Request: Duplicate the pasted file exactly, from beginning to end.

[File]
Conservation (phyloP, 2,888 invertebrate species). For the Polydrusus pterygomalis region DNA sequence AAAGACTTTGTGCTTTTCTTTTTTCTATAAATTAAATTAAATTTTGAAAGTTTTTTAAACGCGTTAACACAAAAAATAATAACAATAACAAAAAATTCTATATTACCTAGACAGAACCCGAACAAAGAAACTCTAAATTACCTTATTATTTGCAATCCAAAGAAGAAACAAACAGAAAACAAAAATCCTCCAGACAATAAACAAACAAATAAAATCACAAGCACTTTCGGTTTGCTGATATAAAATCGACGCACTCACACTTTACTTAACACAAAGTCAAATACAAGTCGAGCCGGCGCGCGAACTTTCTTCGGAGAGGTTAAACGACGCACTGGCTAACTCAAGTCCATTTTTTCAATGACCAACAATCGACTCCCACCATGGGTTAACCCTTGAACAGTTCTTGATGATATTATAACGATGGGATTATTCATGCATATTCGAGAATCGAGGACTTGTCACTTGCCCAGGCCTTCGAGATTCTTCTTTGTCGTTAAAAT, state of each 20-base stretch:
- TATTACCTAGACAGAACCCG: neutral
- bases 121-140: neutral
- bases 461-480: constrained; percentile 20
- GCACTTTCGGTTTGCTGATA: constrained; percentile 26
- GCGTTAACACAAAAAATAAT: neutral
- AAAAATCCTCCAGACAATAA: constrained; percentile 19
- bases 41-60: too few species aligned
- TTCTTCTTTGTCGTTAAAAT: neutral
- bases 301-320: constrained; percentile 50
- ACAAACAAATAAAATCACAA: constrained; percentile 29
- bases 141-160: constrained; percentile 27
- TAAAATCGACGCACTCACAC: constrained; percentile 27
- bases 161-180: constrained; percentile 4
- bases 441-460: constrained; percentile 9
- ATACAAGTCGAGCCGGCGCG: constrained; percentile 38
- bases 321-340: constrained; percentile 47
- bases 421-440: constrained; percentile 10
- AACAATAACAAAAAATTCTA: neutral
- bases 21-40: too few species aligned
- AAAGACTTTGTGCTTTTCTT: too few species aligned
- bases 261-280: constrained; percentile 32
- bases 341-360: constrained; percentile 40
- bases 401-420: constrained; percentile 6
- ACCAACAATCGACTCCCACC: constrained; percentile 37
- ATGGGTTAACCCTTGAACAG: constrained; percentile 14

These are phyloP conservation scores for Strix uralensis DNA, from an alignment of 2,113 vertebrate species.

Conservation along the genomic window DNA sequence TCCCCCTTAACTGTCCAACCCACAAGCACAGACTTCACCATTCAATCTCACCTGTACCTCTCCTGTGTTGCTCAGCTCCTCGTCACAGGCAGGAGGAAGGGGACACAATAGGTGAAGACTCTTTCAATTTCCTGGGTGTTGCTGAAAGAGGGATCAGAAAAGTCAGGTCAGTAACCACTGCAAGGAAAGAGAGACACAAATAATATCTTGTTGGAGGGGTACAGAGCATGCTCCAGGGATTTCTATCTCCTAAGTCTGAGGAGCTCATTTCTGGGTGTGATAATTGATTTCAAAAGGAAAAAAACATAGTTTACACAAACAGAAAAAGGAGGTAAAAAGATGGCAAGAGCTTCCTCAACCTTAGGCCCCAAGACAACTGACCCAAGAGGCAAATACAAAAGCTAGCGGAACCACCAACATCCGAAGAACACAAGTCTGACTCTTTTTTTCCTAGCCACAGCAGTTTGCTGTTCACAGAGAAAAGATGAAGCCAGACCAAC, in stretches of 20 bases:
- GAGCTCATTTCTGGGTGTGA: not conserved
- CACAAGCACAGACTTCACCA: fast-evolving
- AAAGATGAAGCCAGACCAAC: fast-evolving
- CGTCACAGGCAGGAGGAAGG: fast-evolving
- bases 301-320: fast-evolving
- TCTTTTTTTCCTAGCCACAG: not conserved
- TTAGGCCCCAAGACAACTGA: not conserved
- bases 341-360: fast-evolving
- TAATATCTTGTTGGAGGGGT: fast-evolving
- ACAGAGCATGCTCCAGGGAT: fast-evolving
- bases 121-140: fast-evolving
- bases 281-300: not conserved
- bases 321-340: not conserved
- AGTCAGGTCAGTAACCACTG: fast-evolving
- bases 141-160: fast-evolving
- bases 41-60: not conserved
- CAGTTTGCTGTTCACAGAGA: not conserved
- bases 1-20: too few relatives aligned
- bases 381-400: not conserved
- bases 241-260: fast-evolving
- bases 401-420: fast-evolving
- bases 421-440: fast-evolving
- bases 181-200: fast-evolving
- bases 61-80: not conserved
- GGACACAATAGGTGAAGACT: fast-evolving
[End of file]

Conservation (phyloP, 2,888 invertebrate species). For the Polydrusus pterygomalis region DNA sequence AAAGACTTTGTGCTTTTCTTTTTTCTATAAATTAAATTAAATTTTGAAAGTTTTTTAAACGCGTTAACACAAAAAATAATAACAATAACAAAAAATTCTATATTACCTAGACAGAACCCGAACAAAGAAACTCTAAATTACCTTATTATTTGCAATCCAAAGAAGAAACAAACAGAAAACAAAAATCCTCCAGACAATAAACAAACAAATAAAATCACAAGCACTTTCGGTTTGCTGATATAAAATCGACGCACTCACACTTTACTTAACACAAAGTCAAATACAAGTCGAGCCGGCGCGCGAACTTTCTTCGGAGAGGTTAAACGACGCACTGGCTAACTCAAGTCCATTTTTTCAATGACCAACAATCGACTCCCACCATGGGTTAACCCTTGAACAGTTCTTGATGATATTATAACGATGGGATTATTCATGCATATTCGAGAATCGAGGACTTGTCACTTGCCCAGGCCTTCGAGATTCTTCTTTGTCGTTAAAAT, state of each 20-base stretch:
- TATTACCTAGACAGAACCCG: neutral
- bases 121-140: neutral
- bases 461-480: constrained; percentile 20
- GCACTTTCGGTTTGCTGATA: constrained; percentile 26
- GCGTTAACACAAAAAATAAT: neutral
- AAAAATCCTCCAGACAATAA: constrained; percentile 19
- bases 41-60: too few species aligned
- TTCTTCTTTGTCGTTAAAAT: neutral
- bases 301-320: constrained; percentile 50
- ACAAACAAATAAAATCACAA: constrained; percentile 29
- bases 141-160: constrained; percentile 27
- TAAAATCGACGCACTCACAC: constrained; percentile 27
- bases 161-180: constrained; percentile 4
- bases 441-460: constrained; percentile 9
- ATACAAGTCGAGCCGGCGCG: constrained; percentile 38
- bases 321-340: constrained; percentile 47
- bases 421-440: constrained; percentile 10
- AACAATAACAAAAAATTCTA: neutral
- bases 21-40: too few species aligned
- AAAGACTTTGTGCTTTTCTT: too few species aligned
- bases 261-280: constrained; percentile 32
- bases 341-360: constrained; percentile 40
- bases 401-420: constrained; percentile 6
- ACCAACAATCGACTCCCACC: constrained; percentile 37
- ATGGGTTAACCCTTGAACAG: constrained; percentile 14

These are phyloP conservation scores for Strix uralensis DNA, from an alignment of 2,113 vertebrate species.

Conservation along the genomic window DNA sequence TCCCCCTTAACTGTCCAACCCACAAGCACAGACTTCACCATTCAATCTCACCTGTACCTCTCCTGTGTTGCTCAGCTCCTCGTCACAGGCAGGAGGAAGGGGACACAATAGGTGAAGACTCTTTCAATTTCCTGGGTGTTGCTGAAAGAGGGATCAGAAAAGTCAGGTCAGTAACCACTGCAAGGAAAGAGAGACACAAATAATATCTTGTTGGAGGGGTACAGAGCATGCTCCAGGGATTTCTATCTCCTAAGTCTGAGGAGCTCATTTCTGGGTGTGATAATTGATTTCAAAAGGAAAAAAACATAGTTTACACAAACAGAAAAAGGAGGTAAAAAGATGGCAAGAGCTTCCTCAACCTTAGGCCCCAAGACAACTGACCCAAGAGGCAAATACAAAAGCTAGCGGAACCACCAACATCCGAAGAACACAAGTCTGACTCTTTTTTTCCTAGCCACAGCAGTTTGCTGTTCACAGAGAAAAGATGAAGCCAGACCAAC, in stretches of 20 bases:
- GAGCTCATTTCTGGGTGTGA: not conserved
- CACAAGCACAGACTTCACCA: fast-evolving
- AAAGATGAAGCCAGACCAAC: fast-evolving
- CGTCACAGGCAGGAGGAAGG: fast-evolving
- bases 301-320: fast-evolving
- TCTTTTTTTCCTAGCCACAG: not conserved
- TTAGGCCCCAAGACAACTGA: not conserved
- bases 341-360: fast-evolving
- TAATATCTTGTTGGAGGGGT: fast-evolving
- ACAGAGCATGCTCCAGGGAT: fast-evolving
- bases 121-140: fast-evolving
- bases 281-300: not conserved
- bases 321-340: not conserved
- AGTCAGGTCAGTAACCACTG: fast-evolving
- bases 141-160: fast-evolving
- bases 41-60: not conserved
- CAGTTTGCTGTTCACAGAGA: not conserved
- bases 1-20: too few relatives aligned
- bases 381-400: not conserved
- bases 241-260: fast-evolving
- bases 401-420: fast-evolving
- bases 421-440: fast-evolving
- bases 181-200: fast-evolving
- bases 61-80: not conserved
- GGACACAATAGGTGAAGACT: fast-evolving